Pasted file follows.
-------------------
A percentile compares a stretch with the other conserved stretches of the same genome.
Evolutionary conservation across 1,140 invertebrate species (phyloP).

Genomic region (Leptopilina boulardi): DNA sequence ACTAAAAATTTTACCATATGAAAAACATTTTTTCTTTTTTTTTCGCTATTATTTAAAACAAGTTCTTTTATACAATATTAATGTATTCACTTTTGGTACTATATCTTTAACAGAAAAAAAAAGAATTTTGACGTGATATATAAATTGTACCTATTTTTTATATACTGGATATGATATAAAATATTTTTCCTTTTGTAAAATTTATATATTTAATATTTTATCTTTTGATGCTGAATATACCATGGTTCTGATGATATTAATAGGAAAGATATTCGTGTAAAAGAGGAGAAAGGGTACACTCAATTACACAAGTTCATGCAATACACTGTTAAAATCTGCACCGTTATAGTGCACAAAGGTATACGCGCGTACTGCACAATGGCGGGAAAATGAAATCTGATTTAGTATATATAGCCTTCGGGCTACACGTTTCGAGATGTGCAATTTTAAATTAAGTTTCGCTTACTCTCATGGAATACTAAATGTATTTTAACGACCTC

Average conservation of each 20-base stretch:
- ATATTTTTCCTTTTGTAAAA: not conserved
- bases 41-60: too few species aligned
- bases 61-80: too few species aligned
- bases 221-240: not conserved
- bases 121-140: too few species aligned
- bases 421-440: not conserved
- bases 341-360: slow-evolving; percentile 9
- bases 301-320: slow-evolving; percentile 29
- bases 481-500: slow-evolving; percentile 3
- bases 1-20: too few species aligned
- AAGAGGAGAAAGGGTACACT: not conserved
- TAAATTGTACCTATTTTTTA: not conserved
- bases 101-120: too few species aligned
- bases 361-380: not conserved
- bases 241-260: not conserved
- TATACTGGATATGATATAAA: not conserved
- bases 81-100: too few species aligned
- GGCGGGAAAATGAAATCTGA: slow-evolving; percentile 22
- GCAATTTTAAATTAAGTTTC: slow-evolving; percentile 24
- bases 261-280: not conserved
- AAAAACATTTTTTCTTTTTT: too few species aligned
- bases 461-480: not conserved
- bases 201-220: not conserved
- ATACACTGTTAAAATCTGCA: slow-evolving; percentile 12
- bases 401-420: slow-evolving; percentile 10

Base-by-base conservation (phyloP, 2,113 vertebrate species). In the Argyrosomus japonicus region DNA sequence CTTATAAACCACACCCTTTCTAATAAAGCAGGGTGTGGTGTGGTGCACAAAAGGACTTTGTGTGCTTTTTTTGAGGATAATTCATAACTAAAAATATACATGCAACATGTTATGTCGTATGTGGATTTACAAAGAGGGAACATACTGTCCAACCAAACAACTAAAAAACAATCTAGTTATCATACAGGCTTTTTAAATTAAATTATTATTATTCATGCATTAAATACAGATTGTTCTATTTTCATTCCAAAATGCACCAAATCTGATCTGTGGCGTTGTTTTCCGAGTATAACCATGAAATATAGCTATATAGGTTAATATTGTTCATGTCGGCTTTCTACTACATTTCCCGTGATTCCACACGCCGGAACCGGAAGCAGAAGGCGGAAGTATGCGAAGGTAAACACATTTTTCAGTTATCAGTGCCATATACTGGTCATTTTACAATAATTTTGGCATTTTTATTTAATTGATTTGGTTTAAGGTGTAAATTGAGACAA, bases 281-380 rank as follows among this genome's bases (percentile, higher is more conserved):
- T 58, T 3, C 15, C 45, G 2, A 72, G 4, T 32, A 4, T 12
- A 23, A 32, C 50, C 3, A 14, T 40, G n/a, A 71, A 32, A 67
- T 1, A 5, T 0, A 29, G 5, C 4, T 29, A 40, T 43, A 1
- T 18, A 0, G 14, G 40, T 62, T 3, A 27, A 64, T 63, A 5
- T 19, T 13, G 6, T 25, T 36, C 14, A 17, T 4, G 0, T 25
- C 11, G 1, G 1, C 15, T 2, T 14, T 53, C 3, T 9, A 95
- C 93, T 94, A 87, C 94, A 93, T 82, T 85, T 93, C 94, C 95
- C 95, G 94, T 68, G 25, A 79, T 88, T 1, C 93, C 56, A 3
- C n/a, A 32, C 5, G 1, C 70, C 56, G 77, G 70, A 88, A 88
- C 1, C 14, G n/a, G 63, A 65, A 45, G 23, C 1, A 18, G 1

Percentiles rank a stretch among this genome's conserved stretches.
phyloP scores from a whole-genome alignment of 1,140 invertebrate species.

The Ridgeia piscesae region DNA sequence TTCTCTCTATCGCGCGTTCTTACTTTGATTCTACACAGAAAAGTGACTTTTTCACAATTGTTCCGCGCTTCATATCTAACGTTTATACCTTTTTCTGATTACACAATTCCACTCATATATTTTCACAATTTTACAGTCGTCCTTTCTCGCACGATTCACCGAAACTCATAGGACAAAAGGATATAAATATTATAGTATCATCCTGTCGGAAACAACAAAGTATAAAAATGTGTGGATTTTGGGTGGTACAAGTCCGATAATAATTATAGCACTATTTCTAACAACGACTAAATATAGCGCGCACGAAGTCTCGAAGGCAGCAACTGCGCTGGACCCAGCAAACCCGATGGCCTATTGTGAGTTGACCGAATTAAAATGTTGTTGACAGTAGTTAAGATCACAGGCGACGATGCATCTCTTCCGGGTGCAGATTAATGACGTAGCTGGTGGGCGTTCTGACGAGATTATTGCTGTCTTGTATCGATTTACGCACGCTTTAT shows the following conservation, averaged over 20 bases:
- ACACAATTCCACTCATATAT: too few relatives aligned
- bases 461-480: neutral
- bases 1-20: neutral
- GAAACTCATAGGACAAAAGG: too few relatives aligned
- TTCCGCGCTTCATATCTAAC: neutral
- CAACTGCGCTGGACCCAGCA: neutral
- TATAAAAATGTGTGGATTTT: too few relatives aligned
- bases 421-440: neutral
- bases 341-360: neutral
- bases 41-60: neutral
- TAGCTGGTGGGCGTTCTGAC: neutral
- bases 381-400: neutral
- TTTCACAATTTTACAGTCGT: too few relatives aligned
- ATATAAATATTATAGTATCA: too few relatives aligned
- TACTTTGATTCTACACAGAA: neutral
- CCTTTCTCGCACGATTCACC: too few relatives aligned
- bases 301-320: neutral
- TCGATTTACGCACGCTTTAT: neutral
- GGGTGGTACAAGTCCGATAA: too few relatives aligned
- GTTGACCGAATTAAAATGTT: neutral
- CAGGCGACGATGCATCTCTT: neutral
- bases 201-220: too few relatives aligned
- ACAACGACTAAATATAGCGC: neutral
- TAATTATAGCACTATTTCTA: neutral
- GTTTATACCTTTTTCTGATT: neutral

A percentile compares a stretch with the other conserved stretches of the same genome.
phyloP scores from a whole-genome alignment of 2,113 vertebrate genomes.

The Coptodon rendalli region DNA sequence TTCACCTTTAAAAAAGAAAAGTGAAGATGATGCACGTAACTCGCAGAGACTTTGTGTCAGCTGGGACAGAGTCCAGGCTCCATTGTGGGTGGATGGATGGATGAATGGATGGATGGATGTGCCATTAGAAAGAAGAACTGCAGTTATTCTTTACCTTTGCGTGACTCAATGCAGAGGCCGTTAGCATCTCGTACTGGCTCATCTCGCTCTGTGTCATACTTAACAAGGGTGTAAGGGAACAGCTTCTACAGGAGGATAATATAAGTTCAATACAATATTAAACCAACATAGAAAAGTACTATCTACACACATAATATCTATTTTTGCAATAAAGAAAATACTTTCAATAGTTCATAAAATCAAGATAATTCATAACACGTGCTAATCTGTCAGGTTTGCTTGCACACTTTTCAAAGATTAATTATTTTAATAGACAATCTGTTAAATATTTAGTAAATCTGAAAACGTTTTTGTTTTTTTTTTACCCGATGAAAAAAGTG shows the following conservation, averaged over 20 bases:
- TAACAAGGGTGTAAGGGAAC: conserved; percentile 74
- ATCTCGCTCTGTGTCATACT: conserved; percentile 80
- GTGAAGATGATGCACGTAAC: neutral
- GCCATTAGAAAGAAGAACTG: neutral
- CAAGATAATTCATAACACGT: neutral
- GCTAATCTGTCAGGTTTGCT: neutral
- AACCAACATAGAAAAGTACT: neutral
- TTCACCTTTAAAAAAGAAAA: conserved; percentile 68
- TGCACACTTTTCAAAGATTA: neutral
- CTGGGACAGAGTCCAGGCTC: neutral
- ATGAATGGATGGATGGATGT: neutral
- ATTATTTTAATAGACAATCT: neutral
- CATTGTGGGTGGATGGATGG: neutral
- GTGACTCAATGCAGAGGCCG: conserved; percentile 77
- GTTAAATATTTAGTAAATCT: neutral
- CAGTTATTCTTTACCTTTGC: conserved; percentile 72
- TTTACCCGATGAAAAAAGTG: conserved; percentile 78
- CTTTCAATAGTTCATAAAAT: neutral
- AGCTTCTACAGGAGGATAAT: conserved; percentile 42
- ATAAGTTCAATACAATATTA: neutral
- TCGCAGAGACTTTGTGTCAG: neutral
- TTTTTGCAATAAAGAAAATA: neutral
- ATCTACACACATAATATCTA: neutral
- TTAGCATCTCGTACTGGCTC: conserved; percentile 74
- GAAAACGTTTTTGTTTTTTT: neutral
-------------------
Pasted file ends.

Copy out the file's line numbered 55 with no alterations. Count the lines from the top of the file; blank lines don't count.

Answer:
- bases 381-400: neutral